Policy Implications

          According to the CDC, increasing the price of tobacco by 10% would decrease its consumption by 3-5%. This is not a huge jump but little by little this decrease would make a difference, with fewer sales there will be less production and less need for laborers. To reduce current health risks and dangers of working on these farms, there are preventions methods that employers can use. First is to provide health education, informing workers of GTS, provide safety training on all tools that is used for work. Reduce exposure to nicotine by providing workers with protective gears including: gloves, aprons, masks, glasses, boots and socks. Employers can also provide annual doctor visits to ensure safety. These preventions methods are unlikely since it means costing employers more than they are willing to spend. On the government level, labor laws should be strictly enforced. Workers should be encouraged to speak out against their employers, employers and working conditions should be closely monitored to ensure fair treatments to their employees. There should also be a reduction in GTS treatments; make it more affordable for workers to seek medications and help.


Basu, K. (1999). Child labor: Cause, consequence, and cure. Journal of Economic Literature, 37(3), 1083-1119. 

Basu, K., Van, P.H. (1998). The economics of child labor. The American Economic Review,     88(3), 412-427. 

Eldring, L., Nakanyane, S., & Tshoaedi, M. (2000). Child labour in the tobacco growing sector in Africa. With Fafo-report 2000:21. 

Human Rights Watch (2014). Tobacco’s Hidden Children: Hazardous Child Labor in United States Tobacco Farming. New York: Human Rights Watch.  Retrieved from: 

International Labor Organization (ILO). (2012). What is child labour. Retrieved from 

Lecours, N., Almeida, E. G. G., Abdallah, M. J., & Novotny, E. T. (2011). Environmental health impacts of tobacco farming: A review of the literature. British Medical Journal, 21, 191-196.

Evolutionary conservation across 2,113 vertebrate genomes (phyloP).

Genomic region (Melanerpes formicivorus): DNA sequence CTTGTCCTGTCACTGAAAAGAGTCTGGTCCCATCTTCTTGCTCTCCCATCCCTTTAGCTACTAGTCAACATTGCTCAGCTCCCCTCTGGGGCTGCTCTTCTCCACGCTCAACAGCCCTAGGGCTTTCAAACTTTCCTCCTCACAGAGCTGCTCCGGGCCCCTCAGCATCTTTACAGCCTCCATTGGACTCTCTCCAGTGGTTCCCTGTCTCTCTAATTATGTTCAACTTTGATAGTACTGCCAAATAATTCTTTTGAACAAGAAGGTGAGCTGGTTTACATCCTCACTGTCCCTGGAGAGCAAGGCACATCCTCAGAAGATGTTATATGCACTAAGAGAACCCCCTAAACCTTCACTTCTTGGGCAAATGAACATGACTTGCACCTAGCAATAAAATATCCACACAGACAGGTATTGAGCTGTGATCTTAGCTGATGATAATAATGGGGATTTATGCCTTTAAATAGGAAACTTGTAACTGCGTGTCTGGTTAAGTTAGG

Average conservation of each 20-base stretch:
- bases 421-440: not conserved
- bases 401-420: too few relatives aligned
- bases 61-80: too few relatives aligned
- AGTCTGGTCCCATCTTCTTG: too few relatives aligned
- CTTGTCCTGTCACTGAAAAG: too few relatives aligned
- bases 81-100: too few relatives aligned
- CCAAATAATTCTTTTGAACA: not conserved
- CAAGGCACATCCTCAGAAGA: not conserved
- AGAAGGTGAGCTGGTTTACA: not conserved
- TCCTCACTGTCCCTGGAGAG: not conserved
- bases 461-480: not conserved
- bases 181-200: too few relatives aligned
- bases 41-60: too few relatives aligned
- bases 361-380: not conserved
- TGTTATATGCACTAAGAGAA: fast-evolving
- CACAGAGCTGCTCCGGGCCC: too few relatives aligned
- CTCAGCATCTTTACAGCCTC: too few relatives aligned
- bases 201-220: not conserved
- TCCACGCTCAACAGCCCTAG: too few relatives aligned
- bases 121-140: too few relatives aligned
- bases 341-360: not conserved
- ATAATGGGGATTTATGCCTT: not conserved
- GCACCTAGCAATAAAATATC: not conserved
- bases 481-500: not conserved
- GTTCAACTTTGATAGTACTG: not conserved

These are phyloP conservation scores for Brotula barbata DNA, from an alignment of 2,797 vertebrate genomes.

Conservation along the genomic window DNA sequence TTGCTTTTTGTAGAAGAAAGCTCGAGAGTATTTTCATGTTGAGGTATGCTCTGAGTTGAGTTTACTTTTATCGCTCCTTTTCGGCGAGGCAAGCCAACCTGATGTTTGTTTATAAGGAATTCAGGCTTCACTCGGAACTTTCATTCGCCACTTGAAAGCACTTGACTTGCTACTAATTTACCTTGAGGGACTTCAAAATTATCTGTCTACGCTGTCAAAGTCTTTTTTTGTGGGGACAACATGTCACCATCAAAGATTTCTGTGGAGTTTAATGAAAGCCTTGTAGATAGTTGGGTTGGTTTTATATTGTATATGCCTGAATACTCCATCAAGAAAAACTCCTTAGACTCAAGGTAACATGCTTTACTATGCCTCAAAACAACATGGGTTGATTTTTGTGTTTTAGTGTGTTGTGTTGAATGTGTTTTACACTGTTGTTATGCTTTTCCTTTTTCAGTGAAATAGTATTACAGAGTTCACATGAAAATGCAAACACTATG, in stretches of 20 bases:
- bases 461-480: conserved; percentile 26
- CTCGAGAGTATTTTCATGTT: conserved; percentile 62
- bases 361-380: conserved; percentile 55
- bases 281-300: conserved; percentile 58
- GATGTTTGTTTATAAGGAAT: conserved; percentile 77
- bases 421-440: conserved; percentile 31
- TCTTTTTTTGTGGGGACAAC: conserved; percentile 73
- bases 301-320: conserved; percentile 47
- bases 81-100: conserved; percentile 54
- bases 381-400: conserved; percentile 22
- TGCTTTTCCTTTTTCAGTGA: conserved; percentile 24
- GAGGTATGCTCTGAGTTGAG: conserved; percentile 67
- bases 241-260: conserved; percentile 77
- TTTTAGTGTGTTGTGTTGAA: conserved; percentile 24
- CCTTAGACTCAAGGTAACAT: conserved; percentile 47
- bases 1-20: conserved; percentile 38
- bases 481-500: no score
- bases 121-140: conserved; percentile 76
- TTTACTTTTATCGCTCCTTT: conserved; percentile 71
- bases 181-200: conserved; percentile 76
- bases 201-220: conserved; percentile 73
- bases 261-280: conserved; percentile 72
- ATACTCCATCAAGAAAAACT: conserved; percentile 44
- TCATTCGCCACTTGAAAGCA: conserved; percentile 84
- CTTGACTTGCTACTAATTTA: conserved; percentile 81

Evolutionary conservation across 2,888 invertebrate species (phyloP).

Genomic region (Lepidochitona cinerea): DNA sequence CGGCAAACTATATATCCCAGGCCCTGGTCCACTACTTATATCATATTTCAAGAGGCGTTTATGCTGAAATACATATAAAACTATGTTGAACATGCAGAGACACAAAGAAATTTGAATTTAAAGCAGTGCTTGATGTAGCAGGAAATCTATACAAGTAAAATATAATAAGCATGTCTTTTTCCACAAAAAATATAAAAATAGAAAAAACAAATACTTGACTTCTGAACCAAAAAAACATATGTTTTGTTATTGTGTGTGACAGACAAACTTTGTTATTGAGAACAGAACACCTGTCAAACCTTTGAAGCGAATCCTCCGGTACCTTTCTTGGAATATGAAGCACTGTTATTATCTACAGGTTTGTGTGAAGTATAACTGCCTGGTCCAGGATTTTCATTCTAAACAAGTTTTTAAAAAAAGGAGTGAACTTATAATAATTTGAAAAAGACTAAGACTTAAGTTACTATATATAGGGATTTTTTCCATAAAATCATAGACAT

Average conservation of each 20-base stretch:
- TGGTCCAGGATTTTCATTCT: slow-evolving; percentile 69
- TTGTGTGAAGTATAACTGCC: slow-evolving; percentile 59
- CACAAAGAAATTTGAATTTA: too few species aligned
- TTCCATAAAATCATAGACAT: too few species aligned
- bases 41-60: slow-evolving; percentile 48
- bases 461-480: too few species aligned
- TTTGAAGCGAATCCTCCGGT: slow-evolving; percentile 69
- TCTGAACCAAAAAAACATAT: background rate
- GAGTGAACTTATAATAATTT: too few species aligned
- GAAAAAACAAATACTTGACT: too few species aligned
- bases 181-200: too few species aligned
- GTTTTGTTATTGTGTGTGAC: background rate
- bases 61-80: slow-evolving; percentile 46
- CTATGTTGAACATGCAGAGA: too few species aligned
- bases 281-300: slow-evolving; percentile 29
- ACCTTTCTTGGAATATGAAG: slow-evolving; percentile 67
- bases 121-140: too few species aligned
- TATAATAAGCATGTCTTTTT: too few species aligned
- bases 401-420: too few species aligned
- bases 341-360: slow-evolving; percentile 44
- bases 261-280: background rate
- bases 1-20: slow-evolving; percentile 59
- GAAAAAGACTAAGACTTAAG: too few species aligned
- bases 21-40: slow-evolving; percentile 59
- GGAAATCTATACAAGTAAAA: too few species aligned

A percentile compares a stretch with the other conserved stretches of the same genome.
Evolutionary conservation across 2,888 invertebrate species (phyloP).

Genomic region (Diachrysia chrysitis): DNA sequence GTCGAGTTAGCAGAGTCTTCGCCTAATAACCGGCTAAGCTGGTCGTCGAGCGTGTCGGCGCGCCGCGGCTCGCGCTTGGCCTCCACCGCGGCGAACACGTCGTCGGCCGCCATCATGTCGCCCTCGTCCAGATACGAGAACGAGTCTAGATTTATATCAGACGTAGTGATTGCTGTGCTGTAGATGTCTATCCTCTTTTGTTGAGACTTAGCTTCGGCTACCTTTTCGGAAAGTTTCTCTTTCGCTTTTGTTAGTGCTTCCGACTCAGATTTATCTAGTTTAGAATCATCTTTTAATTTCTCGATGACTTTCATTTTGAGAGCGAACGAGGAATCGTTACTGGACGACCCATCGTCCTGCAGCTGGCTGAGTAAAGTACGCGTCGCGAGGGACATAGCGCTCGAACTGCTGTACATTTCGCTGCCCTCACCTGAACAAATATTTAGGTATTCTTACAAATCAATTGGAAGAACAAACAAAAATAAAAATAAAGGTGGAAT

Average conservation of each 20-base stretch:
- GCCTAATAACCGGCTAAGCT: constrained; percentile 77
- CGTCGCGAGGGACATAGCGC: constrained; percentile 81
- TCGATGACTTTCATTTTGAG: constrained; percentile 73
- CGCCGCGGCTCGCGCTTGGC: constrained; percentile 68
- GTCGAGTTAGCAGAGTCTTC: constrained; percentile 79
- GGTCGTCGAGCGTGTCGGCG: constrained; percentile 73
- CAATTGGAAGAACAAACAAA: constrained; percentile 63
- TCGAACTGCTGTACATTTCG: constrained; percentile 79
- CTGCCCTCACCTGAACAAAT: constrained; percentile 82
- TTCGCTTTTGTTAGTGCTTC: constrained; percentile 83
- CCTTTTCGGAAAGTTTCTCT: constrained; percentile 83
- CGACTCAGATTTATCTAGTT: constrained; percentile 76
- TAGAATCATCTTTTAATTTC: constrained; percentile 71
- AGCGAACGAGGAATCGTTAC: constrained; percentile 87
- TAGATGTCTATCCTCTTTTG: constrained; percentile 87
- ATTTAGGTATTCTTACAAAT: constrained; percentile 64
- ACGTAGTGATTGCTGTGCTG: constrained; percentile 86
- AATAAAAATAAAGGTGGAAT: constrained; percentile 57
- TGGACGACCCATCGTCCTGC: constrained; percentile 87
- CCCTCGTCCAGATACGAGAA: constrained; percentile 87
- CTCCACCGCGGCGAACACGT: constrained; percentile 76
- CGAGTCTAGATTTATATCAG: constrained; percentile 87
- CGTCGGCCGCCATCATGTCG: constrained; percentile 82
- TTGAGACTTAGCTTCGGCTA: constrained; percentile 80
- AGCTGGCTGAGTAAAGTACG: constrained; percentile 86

McBride, S. J., Altman, G. D., Klein, M., & White, W. (1998). Green tobacco sickness. British Medical Journal, 7, 294-298. 

Moehling, M. C. (1999). Child labour in the tobacco growing sector in Africa. Exploration in     Economic History, 36(1), 72-106. 

Quandt, S.A., Arcury, T.A., Preisser, J.S., Norton, D., Austin, C. (2000). Migrant farmworkers and green tobacco sickness: New issues for an understudied disease. American Journal of Industrial Medicine, 37(3), 307-315. 

U.S. Department of Labor. (2014). Wage and hour division (WHD). Retrieved from


[1] The current production and sale of tobacco will be discussed further in later section.

[2] Green Tobacco Sickness – will be further discussed in the Health Risks section.

[3] Information regarding child labor laws including wages and standards were gathered through reading multiple reports relating to the topic, including: chapters 4 and 5 (pg. 75-97) of the Human Rights Report, chapter 2 (pg. 3-13) from the Report on Youth Labor by the US Department of Labor, and a short article from the US Department of Labor titled Child Labor Requirements in Agricultural Occupations Under the Fair Labor Standards Act. In addition to these reports, Moehling (1999) did a study to see the effect of state child labor laws on children occupation choices. Basu (1999) was read for comparison between child labor rate from past and present. This article also contributed to the knowledge on the increasing concern and rising effort to stop child labor. Various websites were also used for statistics, facts and more information on the topic:;;;
[4] Piece Rate Basis is also known as payment by results. When wages are paid on the basis of the output of the works without considering the time taken to perform the work.